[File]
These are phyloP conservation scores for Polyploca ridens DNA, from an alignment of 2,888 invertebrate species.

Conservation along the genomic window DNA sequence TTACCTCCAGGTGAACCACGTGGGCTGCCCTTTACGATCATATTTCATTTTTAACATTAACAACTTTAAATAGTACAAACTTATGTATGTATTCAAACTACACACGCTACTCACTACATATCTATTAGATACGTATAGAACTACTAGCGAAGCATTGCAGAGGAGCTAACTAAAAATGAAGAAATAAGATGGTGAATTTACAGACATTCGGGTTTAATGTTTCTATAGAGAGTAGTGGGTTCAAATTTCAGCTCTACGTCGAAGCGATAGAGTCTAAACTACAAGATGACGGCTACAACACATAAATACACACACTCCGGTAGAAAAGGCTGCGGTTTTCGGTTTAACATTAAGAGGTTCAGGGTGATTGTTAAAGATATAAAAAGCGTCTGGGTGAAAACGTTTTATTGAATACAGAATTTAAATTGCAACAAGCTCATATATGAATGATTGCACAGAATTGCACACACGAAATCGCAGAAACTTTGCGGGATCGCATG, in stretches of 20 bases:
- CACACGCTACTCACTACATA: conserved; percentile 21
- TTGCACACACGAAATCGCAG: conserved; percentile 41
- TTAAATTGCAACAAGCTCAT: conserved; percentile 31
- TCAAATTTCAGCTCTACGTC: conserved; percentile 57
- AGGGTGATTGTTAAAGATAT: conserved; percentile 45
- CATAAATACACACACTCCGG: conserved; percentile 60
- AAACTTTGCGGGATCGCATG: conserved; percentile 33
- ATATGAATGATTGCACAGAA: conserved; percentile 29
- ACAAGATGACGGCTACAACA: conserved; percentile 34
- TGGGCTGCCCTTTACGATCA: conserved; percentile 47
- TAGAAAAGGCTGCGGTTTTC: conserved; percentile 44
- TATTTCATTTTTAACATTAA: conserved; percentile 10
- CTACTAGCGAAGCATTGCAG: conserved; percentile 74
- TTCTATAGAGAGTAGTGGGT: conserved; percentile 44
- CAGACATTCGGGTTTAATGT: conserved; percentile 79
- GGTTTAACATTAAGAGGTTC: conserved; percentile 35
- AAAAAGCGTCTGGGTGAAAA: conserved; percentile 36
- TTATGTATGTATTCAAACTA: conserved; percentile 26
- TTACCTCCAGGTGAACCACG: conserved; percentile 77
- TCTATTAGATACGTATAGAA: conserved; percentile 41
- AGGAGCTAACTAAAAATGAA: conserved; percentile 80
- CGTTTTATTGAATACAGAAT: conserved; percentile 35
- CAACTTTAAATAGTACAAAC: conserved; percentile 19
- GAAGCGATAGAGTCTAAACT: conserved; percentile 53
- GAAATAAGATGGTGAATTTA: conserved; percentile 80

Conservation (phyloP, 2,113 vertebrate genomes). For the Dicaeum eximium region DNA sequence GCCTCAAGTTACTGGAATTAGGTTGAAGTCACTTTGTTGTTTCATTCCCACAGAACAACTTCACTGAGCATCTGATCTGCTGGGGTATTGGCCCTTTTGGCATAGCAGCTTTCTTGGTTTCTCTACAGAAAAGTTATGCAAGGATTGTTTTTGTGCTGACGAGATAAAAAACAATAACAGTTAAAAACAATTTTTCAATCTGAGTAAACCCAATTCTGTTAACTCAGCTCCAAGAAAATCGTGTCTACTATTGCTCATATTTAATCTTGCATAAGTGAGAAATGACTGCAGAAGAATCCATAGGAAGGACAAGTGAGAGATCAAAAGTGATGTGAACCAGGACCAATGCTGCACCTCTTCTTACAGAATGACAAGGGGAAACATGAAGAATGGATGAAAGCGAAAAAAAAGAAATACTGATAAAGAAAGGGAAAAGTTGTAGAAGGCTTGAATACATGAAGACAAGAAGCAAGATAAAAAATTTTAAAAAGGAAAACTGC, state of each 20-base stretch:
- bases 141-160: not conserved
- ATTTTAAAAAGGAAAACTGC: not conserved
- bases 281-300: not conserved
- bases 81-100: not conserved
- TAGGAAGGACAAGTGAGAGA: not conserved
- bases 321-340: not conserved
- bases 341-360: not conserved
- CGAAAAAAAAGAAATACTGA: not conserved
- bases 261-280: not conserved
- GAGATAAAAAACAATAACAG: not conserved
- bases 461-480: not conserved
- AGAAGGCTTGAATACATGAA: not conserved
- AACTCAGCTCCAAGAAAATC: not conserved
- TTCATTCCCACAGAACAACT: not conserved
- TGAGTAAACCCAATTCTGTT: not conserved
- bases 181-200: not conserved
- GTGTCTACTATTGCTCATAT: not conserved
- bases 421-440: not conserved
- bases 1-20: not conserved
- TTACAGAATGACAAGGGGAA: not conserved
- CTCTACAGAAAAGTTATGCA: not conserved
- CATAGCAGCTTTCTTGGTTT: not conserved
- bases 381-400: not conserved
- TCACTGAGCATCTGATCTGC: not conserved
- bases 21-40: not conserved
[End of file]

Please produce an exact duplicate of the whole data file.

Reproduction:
These are phyloP conservation scores for Polyploca ridens DNA, from an alignment of 2,888 invertebrate species.

Conservation along the genomic window DNA sequence TTACCTCCAGGTGAACCACGTGGGCTGCCCTTTACGATCATATTTCATTTTTAACATTAACAACTTTAAATAGTACAAACTTATGTATGTATTCAAACTACACACGCTACTCACTACATATCTATTAGATACGTATAGAACTACTAGCGAAGCATTGCAGAGGAGCTAACTAAAAATGAAGAAATAAGATGGTGAATTTACAGACATTCGGGTTTAATGTTTCTATAGAGAGTAGTGGGTTCAAATTTCAGCTCTACGTCGAAGCGATAGAGTCTAAACTACAAGATGACGGCTACAACACATAAATACACACACTCCGGTAGAAAAGGCTGCGGTTTTCGGTTTAACATTAAGAGGTTCAGGGTGATTGTTAAAGATATAAAAAGCGTCTGGGTGAAAACGTTTTATTGAATACAGAATTTAAATTGCAACAAGCTCATATATGAATGATTGCACAGAATTGCACACACGAAATCGCAGAAACTTTGCGGGATCGCATG, in stretches of 20 bases:
- CACACGCTACTCACTACATA: conserved; percentile 21
- TTGCACACACGAAATCGCAG: conserved; percentile 41
- TTAAATTGCAACAAGCTCAT: conserved; percentile 31
- TCAAATTTCAGCTCTACGTC: conserved; percentile 57
- AGGGTGATTGTTAAAGATAT: conserved; percentile 45
- CATAAATACACACACTCCGG: conserved; percentile 60
- AAACTTTGCGGGATCGCATG: conserved; percentile 33
- ATATGAATGATTGCACAGAA: conserved; percentile 29
- ACAAGATGACGGCTACAACA: conserved; percentile 34
- TGGGCTGCCCTTTACGATCA: conserved; percentile 47
- TAGAAAAGGCTGCGGTTTTC: conserved; percentile 44
- TATTTCATTTTTAACATTAA: conserved; percentile 10
- CTACTAGCGAAGCATTGCAG: conserved; percentile 74
- TTCTATAGAGAGTAGTGGGT: conserved; percentile 44
- CAGACATTCGGGTTTAATGT: conserved; percentile 79
- GGTTTAACATTAAGAGGTTC: conserved; percentile 35
- AAAAAGCGTCTGGGTGAAAA: conserved; percentile 36
- TTATGTATGTATTCAAACTA: conserved; percentile 26
- TTACCTCCAGGTGAACCACG: conserved; percentile 77
- TCTATTAGATACGTATAGAA: conserved; percentile 41
- AGGAGCTAACTAAAAATGAA: conserved; percentile 80
- CGTTTTATTGAATACAGAAT: conserved; percentile 35
- CAACTTTAAATAGTACAAAC: conserved; percentile 19
- GAAGCGATAGAGTCTAAACT: conserved; percentile 53
- GAAATAAGATGGTGAATTTA: conserved; percentile 80

Conservation (phyloP, 2,113 vertebrate genomes). For the Dicaeum eximium region DNA sequence GCCTCAAGTTACTGGAATTAGGTTGAAGTCACTTTGTTGTTTCATTCCCACAGAACAACTTCACTGAGCATCTGATCTGCTGGGGTATTGGCCCTTTTGGCATAGCAGCTTTCTTGGTTTCTCTACAGAAAAGTTATGCAAGGATTGTTTTTGTGCTGACGAGATAAAAAACAATAACAGTTAAAAACAATTTTTCAATCTGAGTAAACCCAATTCTGTTAACTCAGCTCCAAGAAAATCGTGTCTACTATTGCTCATATTTAATCTTGCATAAGTGAGAAATGACTGCAGAAGAATCCATAGGAAGGACAAGTGAGAGATCAAAAGTGATGTGAACCAGGACCAATGCTGCACCTCTTCTTACAGAATGACAAGGGGAAACATGAAGAATGGATGAAAGCGAAAAAAAAGAAATACTGATAAAGAAAGGGAAAAGTTGTAGAAGGCTTGAATACATGAAGACAAGAAGCAAGATAAAAAATTTTAAAAAGGAAAACTGC, state of each 20-base stretch:
- bases 141-160: not conserved
- ATTTTAAAAAGGAAAACTGC: not conserved
- bases 281-300: not conserved
- bases 81-100: not conserved
- TAGGAAGGACAAGTGAGAGA: not conserved
- bases 321-340: not conserved
- bases 341-360: not conserved
- CGAAAAAAAAGAAATACTGA: not conserved
- bases 261-280: not conserved
- GAGATAAAAAACAATAACAG: not conserved
- bases 461-480: not conserved
- AGAAGGCTTGAATACATGAA: not conserved
- AACTCAGCTCCAAGAAAATC: not conserved
- TTCATTCCCACAGAACAACT: not conserved
- TGAGTAAACCCAATTCTGTT: not conserved
- bases 181-200: not conserved
- GTGTCTACTATTGCTCATAT: not conserved
- bases 421-440: not conserved
- bases 1-20: not conserved
- TTACAGAATGACAAGGGGAA: not conserved
- CTCTACAGAAAAGTTATGCA: not conserved
- CATAGCAGCTTTCTTGGTTT: not conserved
- bases 381-400: not conserved
- TCACTGAGCATCTGATCTGC: not conserved
- bases 21-40: not conserved